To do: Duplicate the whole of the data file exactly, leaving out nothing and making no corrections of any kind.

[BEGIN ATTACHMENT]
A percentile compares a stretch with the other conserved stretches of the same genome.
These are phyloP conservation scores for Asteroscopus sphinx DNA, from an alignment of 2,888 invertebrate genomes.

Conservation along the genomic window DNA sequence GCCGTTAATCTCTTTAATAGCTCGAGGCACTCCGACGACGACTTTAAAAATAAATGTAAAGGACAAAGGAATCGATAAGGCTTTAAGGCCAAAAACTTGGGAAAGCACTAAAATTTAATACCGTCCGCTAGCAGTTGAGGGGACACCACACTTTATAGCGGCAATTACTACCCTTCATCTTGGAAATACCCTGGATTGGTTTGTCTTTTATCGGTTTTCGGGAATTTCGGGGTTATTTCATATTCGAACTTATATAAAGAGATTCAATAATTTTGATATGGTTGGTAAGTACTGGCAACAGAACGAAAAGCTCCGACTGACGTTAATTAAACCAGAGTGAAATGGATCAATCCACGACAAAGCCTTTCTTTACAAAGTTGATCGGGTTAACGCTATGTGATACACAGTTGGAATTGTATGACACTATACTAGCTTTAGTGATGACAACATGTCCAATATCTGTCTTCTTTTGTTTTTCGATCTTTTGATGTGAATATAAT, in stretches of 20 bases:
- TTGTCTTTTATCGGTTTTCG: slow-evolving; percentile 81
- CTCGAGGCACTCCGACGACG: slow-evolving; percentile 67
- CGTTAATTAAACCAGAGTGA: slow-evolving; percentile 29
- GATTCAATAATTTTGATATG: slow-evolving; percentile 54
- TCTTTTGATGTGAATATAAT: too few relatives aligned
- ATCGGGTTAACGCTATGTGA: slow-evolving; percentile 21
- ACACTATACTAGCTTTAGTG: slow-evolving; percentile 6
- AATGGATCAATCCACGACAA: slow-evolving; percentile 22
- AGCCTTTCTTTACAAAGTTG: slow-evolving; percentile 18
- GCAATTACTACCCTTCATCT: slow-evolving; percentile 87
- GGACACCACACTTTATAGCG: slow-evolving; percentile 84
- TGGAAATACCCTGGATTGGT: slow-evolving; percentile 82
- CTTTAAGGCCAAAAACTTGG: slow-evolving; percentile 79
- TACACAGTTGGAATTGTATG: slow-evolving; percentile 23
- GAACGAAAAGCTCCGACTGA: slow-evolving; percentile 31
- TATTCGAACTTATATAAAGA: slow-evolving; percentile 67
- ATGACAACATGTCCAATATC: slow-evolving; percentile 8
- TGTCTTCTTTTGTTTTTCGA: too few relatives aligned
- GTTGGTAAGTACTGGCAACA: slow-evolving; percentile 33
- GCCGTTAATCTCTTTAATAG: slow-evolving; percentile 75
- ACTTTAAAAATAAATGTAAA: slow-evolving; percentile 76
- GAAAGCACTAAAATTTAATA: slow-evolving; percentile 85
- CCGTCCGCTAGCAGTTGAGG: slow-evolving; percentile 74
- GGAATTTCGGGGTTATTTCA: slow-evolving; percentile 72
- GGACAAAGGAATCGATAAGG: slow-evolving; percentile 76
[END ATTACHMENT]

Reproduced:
A percentile compares a stretch with the other conserved stretches of the same genome.
These are phyloP conservation scores for Asteroscopus sphinx DNA, from an alignment of 2,888 invertebrate genomes.

Conservation along the genomic window DNA sequence GCCGTTAATCTCTTTAATAGCTCGAGGCACTCCGACGACGACTTTAAAAATAAATGTAAAGGACAAAGGAATCGATAAGGCTTTAAGGCCAAAAACTTGGGAAAGCACTAAAATTTAATACCGTCCGCTAGCAGTTGAGGGGACACCACACTTTATAGCGGCAATTACTACCCTTCATCTTGGAAATACCCTGGATTGGTTTGTCTTTTATCGGTTTTCGGGAATTTCGGGGTTATTTCATATTCGAACTTATATAAAGAGATTCAATAATTTTGATATGGTTGGTAAGTACTGGCAACAGAACGAAAAGCTCCGACTGACGTTAATTAAACCAGAGTGAAATGGATCAATCCACGACAAAGCCTTTCTTTACAAAGTTGATCGGGTTAACGCTATGTGATACACAGTTGGAATTGTATGACACTATACTAGCTTTAGTGATGACAACATGTCCAATATCTGTCTTCTTTTGTTTTTCGATCTTTTGATGTGAATATAAT, in stretches of 20 bases:
- TTGTCTTTTATCGGTTTTCG: slow-evolving; percentile 81
- CTCGAGGCACTCCGACGACG: slow-evolving; percentile 67
- CGTTAATTAAACCAGAGTGA: slow-evolving; percentile 29
- GATTCAATAATTTTGATATG: slow-evolving; percentile 54
- TCTTTTGATGTGAATATAAT: too few relatives aligned
- ATCGGGTTAACGCTATGTGA: slow-evolving; percentile 21
- ACACTATACTAGCTTTAGTG: slow-evolving; percentile 6
- AATGGATCAATCCACGACAA: slow-evolving; percentile 22
- AGCCTTTCTTTACAAAGTTG: slow-evolving; percentile 18
- GCAATTACTACCCTTCATCT: slow-evolving; percentile 87
- GGACACCACACTTTATAGCG: slow-evolving; percentile 84
- TGGAAATACCCTGGATTGGT: slow-evolving; percentile 82
- CTTTAAGGCCAAAAACTTGG: slow-evolving; percentile 79
- TACACAGTTGGAATTGTATG: slow-evolving; percentile 23
- GAACGAAAAGCTCCGACTGA: slow-evolving; percentile 31
- TATTCGAACTTATATAAAGA: slow-evolving; percentile 67
- ATGACAACATGTCCAATATC: slow-evolving; percentile 8
- TGTCTTCTTTTGTTTTTCGA: too few relatives aligned
- GTTGGTAAGTACTGGCAACA: slow-evolving; percentile 33
- GCCGTTAATCTCTTTAATAG: slow-evolving; percentile 75
- ACTTTAAAAATAAATGTAAA: slow-evolving; percentile 76
- GAAAGCACTAAAATTTAATA: slow-evolving; percentile 85
- CCGTCCGCTAGCAGTTGAGG: slow-evolving; percentile 74
- GGAATTTCGGGGTTATTTCA: slow-evolving; percentile 72
- GGACAAAGGAATCGATAAGG: slow-evolving; percentile 76